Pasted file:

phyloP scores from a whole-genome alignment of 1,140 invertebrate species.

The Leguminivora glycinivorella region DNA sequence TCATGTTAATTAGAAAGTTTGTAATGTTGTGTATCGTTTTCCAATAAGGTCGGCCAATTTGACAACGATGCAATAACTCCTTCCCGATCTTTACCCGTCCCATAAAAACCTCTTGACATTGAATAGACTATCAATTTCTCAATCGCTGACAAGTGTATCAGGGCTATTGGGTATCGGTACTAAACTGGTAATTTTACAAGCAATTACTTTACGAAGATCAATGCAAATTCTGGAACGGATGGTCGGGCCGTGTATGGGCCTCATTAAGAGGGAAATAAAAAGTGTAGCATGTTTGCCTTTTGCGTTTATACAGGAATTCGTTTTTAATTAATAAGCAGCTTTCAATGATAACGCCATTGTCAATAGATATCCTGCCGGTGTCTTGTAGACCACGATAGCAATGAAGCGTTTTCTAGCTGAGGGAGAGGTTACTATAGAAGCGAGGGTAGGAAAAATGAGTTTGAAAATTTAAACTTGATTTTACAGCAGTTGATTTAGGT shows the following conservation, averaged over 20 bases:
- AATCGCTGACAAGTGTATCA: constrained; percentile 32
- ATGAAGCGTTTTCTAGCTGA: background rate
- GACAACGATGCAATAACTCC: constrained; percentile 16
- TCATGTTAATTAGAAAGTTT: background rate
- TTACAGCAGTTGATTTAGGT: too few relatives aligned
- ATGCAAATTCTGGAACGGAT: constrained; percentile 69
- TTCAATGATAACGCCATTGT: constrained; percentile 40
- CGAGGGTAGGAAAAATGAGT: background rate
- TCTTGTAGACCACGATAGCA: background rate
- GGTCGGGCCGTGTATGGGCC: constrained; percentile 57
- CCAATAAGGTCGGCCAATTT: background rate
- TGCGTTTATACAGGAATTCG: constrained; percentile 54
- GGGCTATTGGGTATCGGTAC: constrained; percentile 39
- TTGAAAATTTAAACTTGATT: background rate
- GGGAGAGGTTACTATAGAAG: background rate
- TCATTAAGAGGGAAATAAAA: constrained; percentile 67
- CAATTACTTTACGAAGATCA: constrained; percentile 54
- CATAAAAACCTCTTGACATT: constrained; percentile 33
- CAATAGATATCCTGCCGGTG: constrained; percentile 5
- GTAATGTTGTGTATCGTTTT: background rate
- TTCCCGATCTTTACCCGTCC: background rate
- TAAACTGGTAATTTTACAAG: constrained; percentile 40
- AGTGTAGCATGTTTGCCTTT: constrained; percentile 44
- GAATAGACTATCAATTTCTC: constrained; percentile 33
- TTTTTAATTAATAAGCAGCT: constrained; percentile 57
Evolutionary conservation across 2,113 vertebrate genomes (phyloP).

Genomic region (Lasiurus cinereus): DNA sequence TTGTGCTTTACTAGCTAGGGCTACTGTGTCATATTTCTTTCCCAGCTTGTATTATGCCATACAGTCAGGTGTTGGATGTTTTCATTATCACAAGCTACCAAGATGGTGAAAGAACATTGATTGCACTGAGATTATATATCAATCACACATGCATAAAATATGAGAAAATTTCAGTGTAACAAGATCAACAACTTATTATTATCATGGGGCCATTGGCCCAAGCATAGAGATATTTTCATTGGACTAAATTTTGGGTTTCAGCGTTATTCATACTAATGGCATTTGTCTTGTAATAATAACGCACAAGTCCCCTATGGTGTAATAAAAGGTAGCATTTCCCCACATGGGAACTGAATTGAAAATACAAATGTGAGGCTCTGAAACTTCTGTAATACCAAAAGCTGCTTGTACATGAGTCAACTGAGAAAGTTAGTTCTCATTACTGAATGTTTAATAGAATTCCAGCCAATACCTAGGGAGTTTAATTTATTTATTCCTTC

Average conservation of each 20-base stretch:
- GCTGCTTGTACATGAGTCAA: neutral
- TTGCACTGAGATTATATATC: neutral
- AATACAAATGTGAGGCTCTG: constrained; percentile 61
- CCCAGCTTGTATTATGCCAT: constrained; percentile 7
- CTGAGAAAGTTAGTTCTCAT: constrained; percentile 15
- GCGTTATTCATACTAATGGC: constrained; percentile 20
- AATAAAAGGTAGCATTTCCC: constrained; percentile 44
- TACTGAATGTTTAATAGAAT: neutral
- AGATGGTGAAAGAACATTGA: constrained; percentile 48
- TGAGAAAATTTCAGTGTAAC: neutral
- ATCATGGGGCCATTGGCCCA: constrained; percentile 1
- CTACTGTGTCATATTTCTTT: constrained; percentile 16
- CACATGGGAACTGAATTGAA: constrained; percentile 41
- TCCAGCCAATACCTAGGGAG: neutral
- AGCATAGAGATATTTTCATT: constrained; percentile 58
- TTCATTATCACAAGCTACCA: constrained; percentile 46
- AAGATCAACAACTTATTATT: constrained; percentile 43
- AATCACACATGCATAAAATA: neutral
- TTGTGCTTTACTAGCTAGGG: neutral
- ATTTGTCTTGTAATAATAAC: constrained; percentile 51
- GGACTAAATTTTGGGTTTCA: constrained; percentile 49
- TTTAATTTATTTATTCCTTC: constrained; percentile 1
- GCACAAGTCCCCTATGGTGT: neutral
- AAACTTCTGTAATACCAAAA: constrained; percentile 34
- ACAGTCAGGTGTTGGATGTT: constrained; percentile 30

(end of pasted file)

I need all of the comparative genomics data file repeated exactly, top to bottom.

phyloP scores from a whole-genome alignment of 1,140 invertebrate species.

The Leguminivora glycinivorella region DNA sequence TCATGTTAATTAGAAAGTTTGTAATGTTGTGTATCGTTTTCCAATAAGGTCGGCCAATTTGACAACGATGCAATAACTCCTTCCCGATCTTTACCCGTCCCATAAAAACCTCTTGACATTGAATAGACTATCAATTTCTCAATCGCTGACAAGTGTATCAGGGCTATTGGGTATCGGTACTAAACTGGTAATTTTACAAGCAATTACTTTACGAAGATCAATGCAAATTCTGGAACGGATGGTCGGGCCGTGTATGGGCCTCATTAAGAGGGAAATAAAAAGTGTAGCATGTTTGCCTTTTGCGTTTATACAGGAATTCGTTTTTAATTAATAAGCAGCTTTCAATGATAACGCCATTGTCAATAGATATCCTGCCGGTGTCTTGTAGACCACGATAGCAATGAAGCGTTTTCTAGCTGAGGGAGAGGTTACTATAGAAGCGAGGGTAGGAAAAATGAGTTTGAAAATTTAAACTTGATTTTACAGCAGTTGATTTAGGT shows the following conservation, averaged over 20 bases:
- AATCGCTGACAAGTGTATCA: constrained; percentile 32
- ATGAAGCGTTTTCTAGCTGA: background rate
- GACAACGATGCAATAACTCC: constrained; percentile 16
- TCATGTTAATTAGAAAGTTT: background rate
- TTACAGCAGTTGATTTAGGT: too few relatives aligned
- ATGCAAATTCTGGAACGGAT: constrained; percentile 69
- TTCAATGATAACGCCATTGT: constrained; percentile 40
- CGAGGGTAGGAAAAATGAGT: background rate
- TCTTGTAGACCACGATAGCA: background rate
- GGTCGGGCCGTGTATGGGCC: constrained; percentile 57
- CCAATAAGGTCGGCCAATTT: background rate
- TGCGTTTATACAGGAATTCG: constrained; percentile 54
- GGGCTATTGGGTATCGGTAC: constrained; percentile 39
- TTGAAAATTTAAACTTGATT: background rate
- GGGAGAGGTTACTATAGAAG: background rate
- TCATTAAGAGGGAAATAAAA: constrained; percentile 67
- CAATTACTTTACGAAGATCA: constrained; percentile 54
- CATAAAAACCTCTTGACATT: constrained; percentile 33
- CAATAGATATCCTGCCGGTG: constrained; percentile 5
- GTAATGTTGTGTATCGTTTT: background rate
- TTCCCGATCTTTACCCGTCC: background rate
- TAAACTGGTAATTTTACAAG: constrained; percentile 40
- AGTGTAGCATGTTTGCCTTT: constrained; percentile 44
- GAATAGACTATCAATTTCTC: constrained; percentile 33
- TTTTTAATTAATAAGCAGCT: constrained; percentile 57
Evolutionary conservation across 2,113 vertebrate genomes (phyloP).

Genomic region (Lasiurus cinereus): DNA sequence TTGTGCTTTACTAGCTAGGGCTACTGTGTCATATTTCTTTCCCAGCTTGTATTATGCCATACAGTCAGGTGTTGGATGTTTTCATTATCACAAGCTACCAAGATGGTGAAAGAACATTGATTGCACTGAGATTATATATCAATCACACATGCATAAAATATGAGAAAATTTCAGTGTAACAAGATCAACAACTTATTATTATCATGGGGCCATTGGCCCAAGCATAGAGATATTTTCATTGGACTAAATTTTGGGTTTCAGCGTTATTCATACTAATGGCATTTGTCTTGTAATAATAACGCACAAGTCCCCTATGGTGTAATAAAAGGTAGCATTTCCCCACATGGGAACTGAATTGAAAATACAAATGTGAGGCTCTGAAACTTCTGTAATACCAAAAGCTGCTTGTACATGAGTCAACTGAGAAAGTTAGTTCTCATTACTGAATGTTTAATAGAATTCCAGCCAATACCTAGGGAGTTTAATTTATTTATTCCTTC

Average conservation of each 20-base stretch:
- GCTGCTTGTACATGAGTCAA: neutral
- TTGCACTGAGATTATATATC: neutral
- AATACAAATGTGAGGCTCTG: constrained; percentile 61
- CCCAGCTTGTATTATGCCAT: constrained; percentile 7
- CTGAGAAAGTTAGTTCTCAT: constrained; percentile 15
- GCGTTATTCATACTAATGGC: constrained; percentile 20
- AATAAAAGGTAGCATTTCCC: constrained; percentile 44
- TACTGAATGTTTAATAGAAT: neutral
- AGATGGTGAAAGAACATTGA: constrained; percentile 48
- TGAGAAAATTTCAGTGTAAC: neutral
- ATCATGGGGCCATTGGCCCA: constrained; percentile 1
- CTACTGTGTCATATTTCTTT: constrained; percentile 16
- CACATGGGAACTGAATTGAA: constrained; percentile 41
- TCCAGCCAATACCTAGGGAG: neutral
- AGCATAGAGATATTTTCATT: constrained; percentile 58
- TTCATTATCACAAGCTACCA: constrained; percentile 46
- AAGATCAACAACTTATTATT: constrained; percentile 43
- AATCACACATGCATAAAATA: neutral
- TTGTGCTTTACTAGCTAGGG: neutral
- ATTTGTCTTGTAATAATAAC: constrained; percentile 51
- GGACTAAATTTTGGGTTTCA: constrained; percentile 49
- TTTAATTTATTTATTCCTTC: constrained; percentile 1
- GCACAAGTCCCCTATGGTGT: neutral
- AAACTTCTGTAATACCAAAA: constrained; percentile 34
- ACAGTCAGGTGTTGGATGTT: constrained; percentile 30